The Cyclone offense is kind of one of those mystical things where many people realize that it is very, very good and they can point to things like spacing, versatility, exploiting mismatches and 3-point shooting, but for the most part we don’t often dive into the details.
We know that Georges Niang can kill defenses from everywhere. We know that Naz Long is a sniper from the outside. We’ve seen the damage the Dustin Hogue can do in the paint. We know that Bryce Dejean-Jones is an athletic freak that can get to the rim and decimate a defense when his 3-point shot is falling. And we know that Monte Morris is a top flight point guard that can steer the whole operation to perfection.
One major aspect of the Cyclone attack is the use of ball screens and specifically the high screen and roll above the top of the key. This is most often done with Niang as the screener. As I watched the Iowa game this past Friday, I couldn’t help but notice that the Cyclones went to that well again and again and it was usually successful. What was interesting though was the evolution of the attack against how Iowa defended it.
Below are video clips in chronological order as they unfolded in the game and it shows almost every way to score out of this situation (almost). The one key with all of these to watch starts at the very beginning with the spacing. Most often, there’s a shooter in each corner or near the wing and a guy like Dustin Hogue hiding out in the short corner near the baseline on the same side that the screen is taking place.
(A huge thanks to AtownCy for making the Vines for me, he’s always posting ISU highlights on Twitter and he’s generally awesome, so go give him a follow.)
1st half – 4:50 – Iowa State 25 Iowa 24
Niang sets the screen for Morris and Woodbury gives a pretty weak hedge (showing quickly to slow down the ball handler before switching back to recover with the other defender involved) to contain the penetration. That may be in part because Woodbury was concerned with closing out to Niang to contest a 3-point shot should he get it. But once Morris turned the corner Iowa was stuck with Gesell helping down off Long (would’ve left an open three) or Uthoff sliding over to help. Gesell did a jab and recover while Uthoff came to help and it left Hogue with an open layup as Aaron White was two steps late on his rotation.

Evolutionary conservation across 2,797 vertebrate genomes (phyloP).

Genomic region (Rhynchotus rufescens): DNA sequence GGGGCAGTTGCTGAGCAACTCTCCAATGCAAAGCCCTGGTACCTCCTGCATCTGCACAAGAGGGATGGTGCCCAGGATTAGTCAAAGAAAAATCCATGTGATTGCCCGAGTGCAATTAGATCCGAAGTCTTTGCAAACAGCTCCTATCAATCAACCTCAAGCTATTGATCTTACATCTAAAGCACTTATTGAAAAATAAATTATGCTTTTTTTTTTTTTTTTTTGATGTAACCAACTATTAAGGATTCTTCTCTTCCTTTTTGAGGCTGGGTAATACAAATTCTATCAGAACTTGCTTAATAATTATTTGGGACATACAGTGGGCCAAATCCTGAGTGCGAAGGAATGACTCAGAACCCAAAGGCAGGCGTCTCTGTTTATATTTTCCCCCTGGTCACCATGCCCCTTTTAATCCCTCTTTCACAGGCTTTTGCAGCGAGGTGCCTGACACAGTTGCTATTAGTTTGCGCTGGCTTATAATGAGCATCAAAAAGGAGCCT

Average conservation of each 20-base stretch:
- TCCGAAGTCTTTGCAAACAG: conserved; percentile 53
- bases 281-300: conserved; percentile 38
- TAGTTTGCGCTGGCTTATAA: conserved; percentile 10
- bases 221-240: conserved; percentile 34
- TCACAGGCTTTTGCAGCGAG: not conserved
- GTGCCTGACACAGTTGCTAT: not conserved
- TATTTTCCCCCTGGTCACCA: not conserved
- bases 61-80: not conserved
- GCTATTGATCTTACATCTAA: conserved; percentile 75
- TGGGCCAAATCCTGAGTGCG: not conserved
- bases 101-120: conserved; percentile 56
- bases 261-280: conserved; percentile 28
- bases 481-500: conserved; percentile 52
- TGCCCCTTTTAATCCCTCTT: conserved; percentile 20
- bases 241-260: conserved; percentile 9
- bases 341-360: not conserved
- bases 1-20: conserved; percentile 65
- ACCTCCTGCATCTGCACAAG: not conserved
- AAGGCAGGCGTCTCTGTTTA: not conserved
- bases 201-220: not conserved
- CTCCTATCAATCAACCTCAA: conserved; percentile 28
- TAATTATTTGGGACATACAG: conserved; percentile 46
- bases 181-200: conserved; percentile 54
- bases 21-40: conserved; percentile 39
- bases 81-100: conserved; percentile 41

2nd half – 17:50 – Iowa State 43 Iowa 35
This one it is a bit of an impromptu screen set by Niang almost as a part of the secondary transition break so the spacing is a bit off. Mainly because two guys are set to shoot on the opposite side but they are spaced out well to spread the defense. Hogue is again on the block, but this time opposite the side of the floor where the screen is set.
This time Woodbury offers a bit more resistance but he essentially sets a screen on Clemmons so he can’t recover in time to cut off Morris. However, White slides over to help and Uthoff who is guarding Nader in the corner is already inside of Hogue to complete the rotation. That could’ve resulted in a wide open 3-pointer for Nader in the corner had Niang not so easily beaten Woodbury to the rim after the screen. That’s a lot of ground for a seven-footer to cover and a lot of pressure on the defense at other spots to make the right decision.
2nd half – 16:37 – Iowa State 49 Iowa 35
This time, Iowa tries a different method. Instead of a light hedge Olaseni and Clemmons try to trap off the screen. It appears to work until Morris splits the defense and basically creates a four on three opportunity for Iowa State.
Jok flashes at Niang but Clemmons recovers to pick up Hogue on the nearside. But since Jok overplays Niang with the ball, White is forced to slide up as well, leaving Gesell to rotate down to cover Nader who very smartly cuts to the hoop when White helps. And voila a wide open 3-point shot for Naz on the opposite wing.